We were able to make it to our friends at Hotel Los Crestones in San Isidro by early evening, who immediately set us up with a place to park, dinner, conversation, and soccer World Cup TV images. I was even invited to play indoor soccer. Perfect!

With Our Friends in San Isidro del General

June 20, 2002

San Isidro del General, Costa Rica

Odometer: 205, 609

Written by: Cris

Well, not that perfect...I started my day by going to a local chiropractor, since I had a knee injury last night playing soccer and could barely walk. Karen later drove us to a natural hot spring hidden in the nearby mountains, next to the Chirripo National Park. An extremely beautiful area. While waiting for the rest of the group (I couldn't hike to the springs due to my injury), I met a couple of locals who showed me their property and treated me to some delicious typical dishes. Another case of "Tico" hospitality. Barbara could not believe her eyes when they returned from the springs and saw me in these folks' living area, eating and deeply involved in conversation.

Back at the hotel, we were invited to spend another night in order to watch that night's World Cup game. We immediately accepted

Ilse Faith Drew Us

June 21, 2002

San Isidro del General, Costa Rica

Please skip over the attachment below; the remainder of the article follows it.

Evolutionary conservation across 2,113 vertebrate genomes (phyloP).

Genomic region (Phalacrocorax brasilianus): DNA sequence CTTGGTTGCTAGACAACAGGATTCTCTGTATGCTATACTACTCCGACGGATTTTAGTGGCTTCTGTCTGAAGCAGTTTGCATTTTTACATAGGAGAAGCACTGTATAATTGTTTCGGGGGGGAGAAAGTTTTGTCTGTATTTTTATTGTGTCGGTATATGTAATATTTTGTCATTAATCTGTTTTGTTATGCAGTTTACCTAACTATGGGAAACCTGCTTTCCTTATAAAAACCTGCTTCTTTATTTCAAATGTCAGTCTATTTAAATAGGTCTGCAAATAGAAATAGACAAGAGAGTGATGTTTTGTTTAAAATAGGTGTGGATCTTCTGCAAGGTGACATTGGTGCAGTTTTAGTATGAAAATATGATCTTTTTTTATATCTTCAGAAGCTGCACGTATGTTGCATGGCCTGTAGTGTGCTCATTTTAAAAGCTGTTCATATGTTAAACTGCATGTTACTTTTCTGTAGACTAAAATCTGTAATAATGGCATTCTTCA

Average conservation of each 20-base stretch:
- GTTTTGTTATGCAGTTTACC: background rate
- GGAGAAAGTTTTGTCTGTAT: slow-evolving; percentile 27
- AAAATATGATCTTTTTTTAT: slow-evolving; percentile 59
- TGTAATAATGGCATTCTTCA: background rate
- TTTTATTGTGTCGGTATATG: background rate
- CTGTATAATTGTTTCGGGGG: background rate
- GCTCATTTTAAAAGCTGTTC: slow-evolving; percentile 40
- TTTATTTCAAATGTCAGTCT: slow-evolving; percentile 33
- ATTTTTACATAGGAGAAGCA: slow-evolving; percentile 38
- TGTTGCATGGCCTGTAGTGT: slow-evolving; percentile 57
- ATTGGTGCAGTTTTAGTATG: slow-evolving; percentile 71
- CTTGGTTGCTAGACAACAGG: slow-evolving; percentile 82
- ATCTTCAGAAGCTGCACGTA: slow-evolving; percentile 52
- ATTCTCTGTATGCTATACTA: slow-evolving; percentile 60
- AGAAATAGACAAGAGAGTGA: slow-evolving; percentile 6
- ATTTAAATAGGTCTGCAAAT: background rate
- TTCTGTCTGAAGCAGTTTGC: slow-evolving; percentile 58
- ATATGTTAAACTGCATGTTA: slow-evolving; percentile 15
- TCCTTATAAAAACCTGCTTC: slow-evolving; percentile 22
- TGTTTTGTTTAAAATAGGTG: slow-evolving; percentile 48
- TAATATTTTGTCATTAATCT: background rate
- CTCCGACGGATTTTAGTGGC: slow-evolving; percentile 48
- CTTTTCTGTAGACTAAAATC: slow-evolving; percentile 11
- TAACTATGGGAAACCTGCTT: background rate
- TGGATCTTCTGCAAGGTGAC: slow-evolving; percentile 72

Odometer: 205,609

Written by: Cris

After a final farewell with our friends in San Isidro, we continued our journey to San Jose. It was the fourth time that we traverse this beautiful road that goes from practically sea level to over 3,500 meters of altitude (Cerro de la Muerte). Before this visit, I was not aware of the fact that Costa Rica has such high mountains and variety of climates. Once in San Jose, we were happy to meet with the Faith family again, where we are planning to stay until our vehicle is shipped to Ecuador on July 1 . We are very thankful to everyone in this family for their hospitality and friendship, it was great to have a place to come back to, which almost feels like home at this point.

View From the Coffee Plantation

On Saturday, we were invited to Manuel and Maritsa's get together at their coffee plantation, located in the Orosi valley, about an hour away from San Jose. We caravanned with both Erick's and Tuti's Westfalias. The day went by really fast, between Manuel's complete tour of the coffee plantation, the potluck, dancing, ping pong, and conversation. It was very interesting to visit a coffee plantation in Costa Rica, specially after touring one in Guatemala. We learned about the many subtleties of the trade. But above all, it was fun to hang out with Erick, Manuel and Maritsa, and the rest of the guests.







Lunch on the Road

Getting a Ride

Ilse Faith

Tuti and Erick´s Westfalias on Our Way to the Coffee Finca

A Poisonous Local Frog

Chance in the Taxi Boat

Our Lunch Spot

At Coral Cay

Week 12